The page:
Kingwood is a 14,000-acre (57 km 2 ) master-planned community located in northeast Houston, Texas, United States. The majority of the community is located in Harris County with a small portion in Montgomery County. Known as the "Livable Forest," it is the largest master-planned community in Harris County and second-largest within the 10-county Houston-The Woodlands Sugar Land metropolitan area. It was classified as a "census-designated place" during the 1990 census, when the population recorded was 37,397.
Kingwood was created in 1971 as a joint venture between the Friendswood Development Company and King Ranch. 1S1 Its name was derived as part of that partnership.
The Foster Lumber Company originally owned a portion of the tract of land that was later developed into the community of Kingwood. The Foster Family had owned the land since around 1892. On December 28, 1967, the land was sold to the joint venture between King Ranch and the Friendswood Development Company, an Exxon subsidiary. Exxon's Friendswood Development Company hired John Bruton Jr. to serve as the Operations Manager in which he was responsible for the planning, development, engineering, and construction of Kingwood . Plans for the community included greenbelts, shopping centers, schools, churches, recreational facilities, riding and hiking trails, and a boat ramp with access to Lake Houston.
The City of Houston annexed portions of what would become Kingwood in the 1960s, but it dis-
annexed those portions by the late 1970s, making them unincorporated.
Kingwood was founded in 1970, and the first village opened in 1971. Since the opening, the community had the slogan "The Livable Forest." In 1976 Kingwood had a few thousand residents] Between 1980 and 1990 the community's population increased between 40 percent and 70 percent . In 1990 the community had 19,443 residents and 204 businesses. The population increased to 37,397 in 1992. In 2005 the population was roughly 65,000, and had almost 200,000 people living within a ten-mile (16 km) radius.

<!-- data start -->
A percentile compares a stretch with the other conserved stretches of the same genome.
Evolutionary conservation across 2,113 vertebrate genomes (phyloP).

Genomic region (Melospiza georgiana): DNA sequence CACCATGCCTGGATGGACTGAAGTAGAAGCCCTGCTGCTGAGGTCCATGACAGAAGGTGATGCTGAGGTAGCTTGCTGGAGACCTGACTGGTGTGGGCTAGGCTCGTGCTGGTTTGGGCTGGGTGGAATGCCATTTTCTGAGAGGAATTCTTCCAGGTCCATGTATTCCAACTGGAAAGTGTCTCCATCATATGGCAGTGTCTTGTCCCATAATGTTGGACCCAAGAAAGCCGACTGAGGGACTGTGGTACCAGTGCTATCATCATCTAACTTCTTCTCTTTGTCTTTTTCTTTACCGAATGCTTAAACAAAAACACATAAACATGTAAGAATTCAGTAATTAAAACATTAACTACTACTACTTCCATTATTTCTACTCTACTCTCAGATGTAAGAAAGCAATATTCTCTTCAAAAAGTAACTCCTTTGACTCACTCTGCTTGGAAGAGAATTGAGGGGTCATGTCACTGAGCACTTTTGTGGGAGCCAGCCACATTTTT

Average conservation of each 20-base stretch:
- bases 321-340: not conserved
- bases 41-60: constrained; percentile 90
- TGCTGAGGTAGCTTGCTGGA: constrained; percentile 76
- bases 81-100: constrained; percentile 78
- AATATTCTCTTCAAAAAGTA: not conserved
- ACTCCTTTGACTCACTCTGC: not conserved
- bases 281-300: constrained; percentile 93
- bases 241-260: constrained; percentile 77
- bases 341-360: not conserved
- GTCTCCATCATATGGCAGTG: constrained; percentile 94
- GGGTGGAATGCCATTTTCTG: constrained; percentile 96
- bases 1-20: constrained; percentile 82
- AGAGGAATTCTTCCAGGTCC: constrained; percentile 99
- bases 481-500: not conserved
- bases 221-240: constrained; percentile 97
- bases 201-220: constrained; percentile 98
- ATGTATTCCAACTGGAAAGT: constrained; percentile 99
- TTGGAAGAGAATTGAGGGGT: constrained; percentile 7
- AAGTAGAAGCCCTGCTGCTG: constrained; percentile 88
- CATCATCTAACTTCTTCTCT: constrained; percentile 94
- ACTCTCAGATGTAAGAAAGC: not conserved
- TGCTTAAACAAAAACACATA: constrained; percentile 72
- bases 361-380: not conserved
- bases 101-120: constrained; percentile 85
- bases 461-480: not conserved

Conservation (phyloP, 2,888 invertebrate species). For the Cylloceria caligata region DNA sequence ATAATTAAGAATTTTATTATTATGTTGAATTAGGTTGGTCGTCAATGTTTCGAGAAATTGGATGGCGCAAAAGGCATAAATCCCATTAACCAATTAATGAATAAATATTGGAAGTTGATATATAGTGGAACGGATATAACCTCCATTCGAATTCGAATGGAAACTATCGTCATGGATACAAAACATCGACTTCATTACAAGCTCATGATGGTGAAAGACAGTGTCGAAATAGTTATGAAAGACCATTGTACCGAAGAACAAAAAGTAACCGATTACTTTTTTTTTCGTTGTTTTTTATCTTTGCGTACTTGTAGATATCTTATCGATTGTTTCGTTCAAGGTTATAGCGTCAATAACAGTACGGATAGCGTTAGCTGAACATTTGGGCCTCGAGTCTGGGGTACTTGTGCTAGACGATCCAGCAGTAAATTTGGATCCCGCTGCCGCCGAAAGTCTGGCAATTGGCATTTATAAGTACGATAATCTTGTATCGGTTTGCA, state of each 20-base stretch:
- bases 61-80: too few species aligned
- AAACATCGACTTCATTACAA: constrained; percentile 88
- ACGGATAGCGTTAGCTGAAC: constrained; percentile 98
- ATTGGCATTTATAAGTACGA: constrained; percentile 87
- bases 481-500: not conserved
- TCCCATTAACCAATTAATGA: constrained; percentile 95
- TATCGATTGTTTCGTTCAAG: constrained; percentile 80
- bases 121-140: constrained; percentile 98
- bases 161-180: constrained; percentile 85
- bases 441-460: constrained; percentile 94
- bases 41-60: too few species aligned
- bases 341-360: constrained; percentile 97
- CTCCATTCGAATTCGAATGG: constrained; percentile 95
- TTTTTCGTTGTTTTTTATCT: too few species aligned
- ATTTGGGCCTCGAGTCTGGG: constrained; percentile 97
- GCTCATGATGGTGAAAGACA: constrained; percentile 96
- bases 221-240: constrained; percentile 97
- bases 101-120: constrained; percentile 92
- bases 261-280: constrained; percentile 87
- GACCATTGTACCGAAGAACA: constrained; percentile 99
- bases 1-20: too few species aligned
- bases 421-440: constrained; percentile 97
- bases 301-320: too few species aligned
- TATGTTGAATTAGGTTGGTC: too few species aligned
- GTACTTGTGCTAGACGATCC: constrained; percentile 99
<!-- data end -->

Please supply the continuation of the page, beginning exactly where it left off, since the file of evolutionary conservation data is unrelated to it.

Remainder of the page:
In 1994, the City of Houston began the process to annex Kingwood. According to Texas state law, a home-rule city may annex an unincorporated area, without the consent of the residents, if the area is within the city’s extraterritorial jurisdiction. Bob Lanier, then the Mayor of Houston, believed that the annexation of Kingwood would result in a $4 million annual gain for the City of Houston. Lanier argued that the city needed to bring in Kingwood to add more to its tax base. On Wednesday August 21, 1996, the Houston City Council asked the Planning and Development Department to create service plans for Kingwood and Jacintoport, another area being annexed by Houston. The annexation of Kingwood and Jacintoport increased the city's population by about 43,000 people. The annexation meant that areas de-annexed by the city in the 1970s were being re-annexed.
Renée C. Lee of the Houston Chronicle said that Kingwood residents 'fought an uphill battle [against annexation] for two years." Kingwood residents offered to pay $4 million to the city in exchange for not being annexed. The residents also filed a federal lawsuit against the City of Houston, claiming that the city was taxing residents without representation. At the time, many residents believed that the City of Houston would not follow through on the state law requirement asking annexing cities to provide equal services to the annexed areas as they do to their original territory. Some residents did not like the idea of the city annexing their community without the community's consent.